What I do know is this: an old white man can learn something new. I learned something new today – not that lynchings took place (I was aware of that), but something, finally, gripped my soul and squeezed. We (white culture) did that. Why?

The following is a link to that video, performed by Andra Day. There is also a version of Holiday’s performance of the song, as well as many more. Not too many are performed by white artists. Kathy Segal (Sons of Anarchy) did one. I don’t recommend it.

 

 

 

 

 

 

Profundity

3 Oct

Profundity

By L. Stewart Marsden

It’s been done before
Said before
Lost and even won before
Read before
Thought before
Sold and even bought before
Nothing you can say or do
Is unique or even new
Nor is this profound remark
For it’s been written down before, too.

 

Ecclesiastes 1:9
The thing that hath been, it is that which shall be; and that which is done is that which shall be done: and there is no new thing under the sun. (KJV)

 

 

 

Either, Or

1 Oct



Either, Or

By L. Stewart Marsden

 

It’s either this, or that;
Black, or white;
My way, or the highway;
Door One, or Door Two;
Day, or night;
Right, or wrong;
God’s way, or Satan’s way;
True, or False;
Left, or Right;

And ne’er the twain shall meet –
Not here, not now.

 

 

 

 

 

 

 

 

 

 

 

Binary Coding and Letter Writing

29 Sep

 

Binary Coding and Letter Writing

By L. Stewart Marsden

 

It’s probably just me. Dailey I text my children – or at least try to – in the morning. I’m a bit verbose. But then I am a writer, and words are my medium to express a myriad of thought and feelings.

Lately I’ve begun to think I’m talking to myself – or at best, to thin air. I blather on about all sorts of things.

My children, on the other hand, respond in cryptic one-word responses, like, LOL, IDK, LMAO, or Ha! Sometimes only with emojis. A picture and a thousand words sort of thing.

Because of the timing of responses, it’s difficult to figure out what part of my monologue a particular response is meant!

Like the classic, “Do you like your eggs fried, or scrambled?”

Yes. In this case, a thumbs up emoji.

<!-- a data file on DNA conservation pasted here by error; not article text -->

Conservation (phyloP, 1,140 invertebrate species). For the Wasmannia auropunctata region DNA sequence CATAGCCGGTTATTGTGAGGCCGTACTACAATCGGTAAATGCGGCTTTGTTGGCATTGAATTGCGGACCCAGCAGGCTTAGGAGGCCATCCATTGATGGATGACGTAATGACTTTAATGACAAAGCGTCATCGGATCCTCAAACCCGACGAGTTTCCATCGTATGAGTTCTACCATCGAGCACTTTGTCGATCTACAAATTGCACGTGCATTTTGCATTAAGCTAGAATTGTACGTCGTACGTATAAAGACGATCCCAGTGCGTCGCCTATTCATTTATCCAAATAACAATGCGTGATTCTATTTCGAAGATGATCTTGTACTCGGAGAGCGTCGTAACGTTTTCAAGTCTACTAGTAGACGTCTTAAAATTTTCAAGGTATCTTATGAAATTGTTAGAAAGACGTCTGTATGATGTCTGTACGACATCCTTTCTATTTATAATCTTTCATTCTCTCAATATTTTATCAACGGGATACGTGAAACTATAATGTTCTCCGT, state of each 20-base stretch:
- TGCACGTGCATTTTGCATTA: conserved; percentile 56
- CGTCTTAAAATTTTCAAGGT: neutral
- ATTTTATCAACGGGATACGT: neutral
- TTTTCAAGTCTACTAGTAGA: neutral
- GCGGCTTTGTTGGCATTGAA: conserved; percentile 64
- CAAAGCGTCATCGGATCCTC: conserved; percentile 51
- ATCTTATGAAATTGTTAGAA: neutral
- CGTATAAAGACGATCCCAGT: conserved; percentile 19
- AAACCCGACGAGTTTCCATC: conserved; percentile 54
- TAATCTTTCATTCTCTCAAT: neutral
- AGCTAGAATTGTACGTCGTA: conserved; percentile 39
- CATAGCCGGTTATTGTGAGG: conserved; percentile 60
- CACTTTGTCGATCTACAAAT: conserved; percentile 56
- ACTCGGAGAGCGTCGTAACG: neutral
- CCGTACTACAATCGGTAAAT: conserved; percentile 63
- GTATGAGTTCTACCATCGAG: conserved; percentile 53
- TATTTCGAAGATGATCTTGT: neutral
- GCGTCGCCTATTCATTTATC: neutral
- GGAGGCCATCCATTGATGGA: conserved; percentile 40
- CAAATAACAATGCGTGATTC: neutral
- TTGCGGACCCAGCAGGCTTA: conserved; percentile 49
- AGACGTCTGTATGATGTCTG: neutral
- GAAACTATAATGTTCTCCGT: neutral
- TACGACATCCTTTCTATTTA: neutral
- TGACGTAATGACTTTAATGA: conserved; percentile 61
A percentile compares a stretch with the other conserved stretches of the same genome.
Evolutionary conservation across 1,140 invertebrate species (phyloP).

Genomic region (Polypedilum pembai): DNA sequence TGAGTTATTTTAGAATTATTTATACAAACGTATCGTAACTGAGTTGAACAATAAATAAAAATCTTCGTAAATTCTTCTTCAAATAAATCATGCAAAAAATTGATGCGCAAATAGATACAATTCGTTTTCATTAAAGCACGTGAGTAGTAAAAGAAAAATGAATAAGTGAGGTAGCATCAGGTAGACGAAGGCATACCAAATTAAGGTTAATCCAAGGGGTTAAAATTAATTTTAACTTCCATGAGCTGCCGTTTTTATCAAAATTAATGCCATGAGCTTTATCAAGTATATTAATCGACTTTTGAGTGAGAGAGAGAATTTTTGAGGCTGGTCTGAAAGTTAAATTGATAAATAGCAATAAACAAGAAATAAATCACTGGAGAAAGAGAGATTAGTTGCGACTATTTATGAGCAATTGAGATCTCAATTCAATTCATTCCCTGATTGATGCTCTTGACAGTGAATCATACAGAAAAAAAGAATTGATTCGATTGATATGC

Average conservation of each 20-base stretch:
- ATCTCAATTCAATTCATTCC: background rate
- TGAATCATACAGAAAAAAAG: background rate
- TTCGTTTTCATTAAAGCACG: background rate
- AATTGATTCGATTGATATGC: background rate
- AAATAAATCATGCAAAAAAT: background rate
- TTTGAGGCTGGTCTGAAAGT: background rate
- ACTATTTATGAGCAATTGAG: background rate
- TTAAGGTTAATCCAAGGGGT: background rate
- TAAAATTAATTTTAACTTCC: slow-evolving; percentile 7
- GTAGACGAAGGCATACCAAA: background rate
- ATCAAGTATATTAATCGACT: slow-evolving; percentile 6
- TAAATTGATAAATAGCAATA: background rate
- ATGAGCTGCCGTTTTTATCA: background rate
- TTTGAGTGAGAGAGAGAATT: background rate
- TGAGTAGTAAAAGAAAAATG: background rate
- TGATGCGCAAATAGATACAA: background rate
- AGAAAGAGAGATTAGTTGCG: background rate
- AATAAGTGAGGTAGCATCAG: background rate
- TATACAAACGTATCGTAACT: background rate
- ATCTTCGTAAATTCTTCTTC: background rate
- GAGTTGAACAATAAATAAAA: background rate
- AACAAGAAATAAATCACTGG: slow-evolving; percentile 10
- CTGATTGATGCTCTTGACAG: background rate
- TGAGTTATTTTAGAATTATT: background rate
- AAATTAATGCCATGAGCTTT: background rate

Frankly, it’s the kind of thing I’m known by my kids to do habitually, so I suppose Karma is at work, and I shouldn’t complain.

The other nagging thought is my kids are so much on the fly that they don’t have time to stop and give a thoughtful response. Too busy.

A reverse Harry Chaplin thing.

Oh, yeah … we’ll have a fine time then.

I don’t mean to be self-absorbed. Well, maybe just a little. Okay, I’m damn-well feeling sorry for myself! Satisfied?

Sorry. (Insert sad imoji here)

Everything we do nowadays is driven by the binary system. Ohs and ones. Simplification. But translate this one for me, will ya (NASA computer engineers NOT eligible)?

01001000 01100101 01101100 01101100 01101111 00100001

01001101 01111001

01001110 01100001 01101101 01100101

01101001 01110011

01010011 01101011 01101001 01110000 00100001*

It was only a matter of time that writing would devolve into the merest of notations and scratches. Abbreviations. Short answers.

I have a T-shirt that illustrates this pretty well:

 

THERE ARE TWO TYPES OF PEOPLE IN THIS WORLD:

1. THOSE WHO CAN EXTRAPOLATE FROM INSUFFICIENT INFORMATION;

 

Wait for it …

Music up: Age of Aquarius

Here’s how it went chronologically (really depends on what you mean by the word “it,” but in this case, “it” stands for devolution of writing):

  • Marks on a stick
  • Crude drawings on a cave wall
  • Stone tablets with hieroglyphics
  • Papyrus scrolls with hieroglyphics
  • Paper with hand-etched lettering
  • Block letters
  • Cursive
  • Written letters (e.g., Dear John …)
  • Books
  • Radio
  • TV
  • Computers
  • Memos
  • Sticky notes
  • Hand-held mobile phones
  • Cell phones
  • Text
  • Twitters
  • Abbreviations
  • Emojis

So, with one little pffft! in the very short timeline of communication, we have been sucked into a not-so-great eddy of simplification. That’s either because we have no more time left to communicate verbally or by written word, or, we have nothing to communicate.

Your choice.

* https://www.sciencefriday.com/educational-resources/write-your-name-in-binary-code/